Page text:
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CAA News Today

News from the Art and Academic Worlds

posted by Christopher Howard — May 13, 2015

Each week CAA News publishes summaries of eight articles, published around the web, that CAA members may find interesting and useful in their professional and creative lives.

Court Rejects Royalties for Artists in Out-of-State Sales

California owners of fine art will not be required to pay artists a share of the profits when the work is resold out of state, a federal appeals court decided last week. In an 8–3 decision, the United States Ninth Circuit Court of Appeals struck down a provision of a 1976 state law that required Californians to pay 5 percent royalties to the artist if the sale occurred in California or if the owner was a Californian who sold the work out of state. The law is the only one of its kind in the US, though similar requirements exist in some other countries. (Read more from the Los Angeles Times.)

Asking Students to Bare It All

Art instruction—which has long featured nude models—is not the same as instruction in other subjects. But a complaint from the parent of a student at the University of California at San Diego has drawn attention to the pedagogy behind a course in which all students (and the professor) are naked for a class session. (Read more from Inside Higher Ed.)

What’s the Point of a Professor?

In the coming weeks, two million Americans will earn a bachelor’s degree and either join the work force or head to graduate school. They will be joyous that day, and they will remember fondly the schools they attended. But as this unique chapter of life closes and they reflect on campus events, one primary part of higher education will fall low on the ladder of meaningful contacts: the professors. (Read more from the New York Times.)

Re: Your Recent Email to Your Professor

In the age of social media, many students approach emailing similar to texting and other forms of digital communication, where the crucial conventions are brevity and informality. But most college teachers consider emails closer to letters than to text messages. This style of writing calls for more formality, more thoroughness, and more faithful adherence to the conventions of Edited Standard Written English—that is, spelling, punctuation, capitalization, and syntax. (Read more from Inside Higher Ed.)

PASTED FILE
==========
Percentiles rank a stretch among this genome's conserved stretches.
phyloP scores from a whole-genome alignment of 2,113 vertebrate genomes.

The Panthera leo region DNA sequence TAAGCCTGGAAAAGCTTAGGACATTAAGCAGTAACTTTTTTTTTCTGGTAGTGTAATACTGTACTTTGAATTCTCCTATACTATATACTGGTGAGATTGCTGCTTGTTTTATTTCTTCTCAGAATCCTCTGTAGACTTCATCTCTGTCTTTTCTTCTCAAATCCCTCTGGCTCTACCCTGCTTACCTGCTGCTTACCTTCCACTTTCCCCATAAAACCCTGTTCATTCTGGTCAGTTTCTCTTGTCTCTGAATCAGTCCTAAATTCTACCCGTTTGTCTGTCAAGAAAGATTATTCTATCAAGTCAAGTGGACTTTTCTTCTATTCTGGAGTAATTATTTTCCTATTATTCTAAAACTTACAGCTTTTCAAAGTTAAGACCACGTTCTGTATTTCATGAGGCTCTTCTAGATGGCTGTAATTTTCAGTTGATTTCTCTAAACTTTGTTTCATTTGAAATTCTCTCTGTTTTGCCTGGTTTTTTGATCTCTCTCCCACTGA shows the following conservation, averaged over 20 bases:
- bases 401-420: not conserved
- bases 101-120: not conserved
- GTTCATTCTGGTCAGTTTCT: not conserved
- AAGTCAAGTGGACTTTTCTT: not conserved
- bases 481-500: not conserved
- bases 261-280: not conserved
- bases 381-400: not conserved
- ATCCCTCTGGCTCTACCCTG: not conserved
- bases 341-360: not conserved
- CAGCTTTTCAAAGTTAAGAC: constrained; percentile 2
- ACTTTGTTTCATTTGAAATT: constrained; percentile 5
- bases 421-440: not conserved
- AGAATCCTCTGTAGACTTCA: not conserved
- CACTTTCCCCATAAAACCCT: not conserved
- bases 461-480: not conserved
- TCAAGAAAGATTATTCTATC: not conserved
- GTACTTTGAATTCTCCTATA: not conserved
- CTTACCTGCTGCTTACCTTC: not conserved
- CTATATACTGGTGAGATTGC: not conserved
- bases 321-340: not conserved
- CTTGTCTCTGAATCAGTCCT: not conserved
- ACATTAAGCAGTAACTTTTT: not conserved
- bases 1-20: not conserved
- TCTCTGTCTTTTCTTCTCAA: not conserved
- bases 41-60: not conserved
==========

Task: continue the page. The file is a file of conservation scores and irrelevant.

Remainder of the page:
How Collectors Use Instagram to Buy Art

According to a recent survey of collectors on Instagram, an incredible 51½ percent have purchased works from artists they originally discovered through Instagram. More important, this discovery led to an average of five purchased works by artists originally found on the app. Although respondents are all active on Instagram, and nearly half have collections of one hundred plus works, these are significant findings. Is Facebook’s image-sharing platform the next big sales channel for fine art? (Read more from Artsy.)

Help Desk: The Vanishing Curator

I’m a new MFA grad and I’m trying to break into the gallery system. Recently I had a great studio visit with a well-known curator. We talked for a long while about the work and he seemed very interested, but since then he hasn’t been in touch. What should I do? (Read more from Daily Serving.)

Stop Worrying about Job Security

I hear two common concerns from graduate students and postdocs who are considering a nonacademic career path: Will the work be intellectually stimulating? And will my job be secure? I can easily allay their concerns on the first point, as my work in industry has always been intellectually stimulating. The second concern is harder to dismiss because it is founded in truth. For everyone but tenured faculty professors, job security is mostly a thing of the past. (Read more from Vitae.)

Onwards and Upwards

More than a third of American art-museum directors are of retirement age. The impending influx of new blood at the top may offer museums an opportunity to rethink the job and question many of the assumptions that underlie traditional museum operations: the emphasis on splendid buildings, the primacy of curatorial authority, and the balance between rich donors, for whom museums are often personal vanity projects, and the public, who see museums as shared common goods. (Read more from the Economist.)

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